Activist countries

Countries have urged India to improve its human rights record at the UN –

United Nations member states have urged India to take a tougher stance on religious discrimination and sexual violence as they raise India’s human rights record in a Universal Periodic Review ( UPR) to the United Nations Human Rights Council (UNHRC).

Many countries have been quick to raise critical issues related to India’s deteriorating stance on minority rights, freedom of expression and violence against women, in particular.

On Thursday, member states also called on India to scale back the broad application of “counter-terrorism” laws, including the draconian Unlawful Activities (Prevention) Act (UAPA).

The Hindu nationalist government in India led by Prime Minister Narendra Modi has widely used draconian laws like UAPA and sedition, particularly targeting Muslim groups and human rights activists, without giving them the opportunity to have a fair trial.

Hundreds of young Muslims and human rights defenders languish in jail across India on charges of “terrorism”.

“We recommend India to scale back the broad application of the Unlawful Activities (Prevention) Act and similar laws against human rights activists, journalists and religious minorities,” said Michele Taylor, United States Ambassador to the Council.

She went on to say, “Despite legal protections, discrimination and violence based on gender and religious affiliation persist. The application of anti-terrorism legislation has led to prolonged detentions of human rights defenders and activists.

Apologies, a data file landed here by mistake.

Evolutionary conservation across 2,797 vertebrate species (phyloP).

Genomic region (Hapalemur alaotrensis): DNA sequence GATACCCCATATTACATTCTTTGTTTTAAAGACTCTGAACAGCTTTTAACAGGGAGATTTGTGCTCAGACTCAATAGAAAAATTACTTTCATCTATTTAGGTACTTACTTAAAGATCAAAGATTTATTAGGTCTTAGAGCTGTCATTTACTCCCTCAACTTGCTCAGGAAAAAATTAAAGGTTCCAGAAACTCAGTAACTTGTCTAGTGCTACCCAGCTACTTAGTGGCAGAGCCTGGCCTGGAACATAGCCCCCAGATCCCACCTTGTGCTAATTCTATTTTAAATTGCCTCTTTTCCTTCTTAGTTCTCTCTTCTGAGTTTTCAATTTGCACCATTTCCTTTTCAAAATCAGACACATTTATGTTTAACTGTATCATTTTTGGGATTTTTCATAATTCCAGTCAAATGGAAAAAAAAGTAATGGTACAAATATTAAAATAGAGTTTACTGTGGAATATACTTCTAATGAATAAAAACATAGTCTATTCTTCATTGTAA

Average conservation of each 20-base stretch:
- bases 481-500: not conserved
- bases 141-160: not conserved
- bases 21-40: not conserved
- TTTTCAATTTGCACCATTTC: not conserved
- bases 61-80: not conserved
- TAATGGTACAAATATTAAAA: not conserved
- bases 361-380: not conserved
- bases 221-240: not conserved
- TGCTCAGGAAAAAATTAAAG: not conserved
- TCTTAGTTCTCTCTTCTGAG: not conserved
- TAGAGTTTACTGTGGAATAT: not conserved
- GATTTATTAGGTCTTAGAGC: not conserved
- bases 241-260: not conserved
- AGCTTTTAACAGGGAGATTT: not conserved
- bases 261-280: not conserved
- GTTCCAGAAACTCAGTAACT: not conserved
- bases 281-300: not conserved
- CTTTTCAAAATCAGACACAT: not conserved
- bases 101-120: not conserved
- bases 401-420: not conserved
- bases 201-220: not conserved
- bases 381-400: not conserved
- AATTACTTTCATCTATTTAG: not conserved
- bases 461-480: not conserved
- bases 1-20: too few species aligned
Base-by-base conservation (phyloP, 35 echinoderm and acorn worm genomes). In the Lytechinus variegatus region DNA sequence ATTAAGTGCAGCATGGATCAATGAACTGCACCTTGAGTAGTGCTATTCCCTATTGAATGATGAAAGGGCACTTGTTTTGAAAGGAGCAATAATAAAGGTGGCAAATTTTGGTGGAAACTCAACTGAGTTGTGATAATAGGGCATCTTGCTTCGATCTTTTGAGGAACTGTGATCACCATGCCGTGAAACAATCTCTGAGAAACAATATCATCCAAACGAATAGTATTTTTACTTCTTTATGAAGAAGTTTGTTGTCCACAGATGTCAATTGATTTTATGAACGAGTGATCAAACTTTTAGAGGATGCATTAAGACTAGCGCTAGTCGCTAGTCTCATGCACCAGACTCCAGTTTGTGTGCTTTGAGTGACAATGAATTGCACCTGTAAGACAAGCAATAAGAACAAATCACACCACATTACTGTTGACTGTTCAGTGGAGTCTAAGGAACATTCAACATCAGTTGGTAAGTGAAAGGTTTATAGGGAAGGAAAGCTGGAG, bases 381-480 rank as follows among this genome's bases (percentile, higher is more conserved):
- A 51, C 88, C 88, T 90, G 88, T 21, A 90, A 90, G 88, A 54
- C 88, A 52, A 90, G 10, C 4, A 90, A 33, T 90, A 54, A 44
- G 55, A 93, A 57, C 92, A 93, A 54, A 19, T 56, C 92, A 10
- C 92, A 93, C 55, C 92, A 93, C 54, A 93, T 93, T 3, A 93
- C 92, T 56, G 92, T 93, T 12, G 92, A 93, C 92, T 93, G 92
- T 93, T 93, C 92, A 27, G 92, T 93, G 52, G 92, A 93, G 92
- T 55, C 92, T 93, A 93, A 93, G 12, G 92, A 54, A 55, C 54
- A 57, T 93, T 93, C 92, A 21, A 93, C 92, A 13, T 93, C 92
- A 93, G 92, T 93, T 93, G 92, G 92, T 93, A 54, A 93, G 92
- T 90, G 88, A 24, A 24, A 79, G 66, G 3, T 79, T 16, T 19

Canada urged India to investigate all acts of sexual violence and to protect freedom of religion by investigating religious violence “including against Muslims.”

Germany said it “remains concerned about the rights of marginalized groups” in India.

Switzerland suggested that India should “ensure open access to social networks and not impose any measure that would slow down or block internet connections”.

Meanwhile, several countries have appreciated India for implementing some of the recommendations shared during the last UPR held in 2017.

The Universal Periodic Review, which is held every four years, is a mechanism for reviewing Member States’ human rights records. Any Member State can ask questions and make recommendations to the State under review.

In response, India said it appreciated the role played by human rights defenders.

“India condemns all forms of torture and maintains an inviolable stand against arbitrary detention, torture, rape or sexual abuse by anyone,” Indian Solicitor General Tushar Mehta told the council.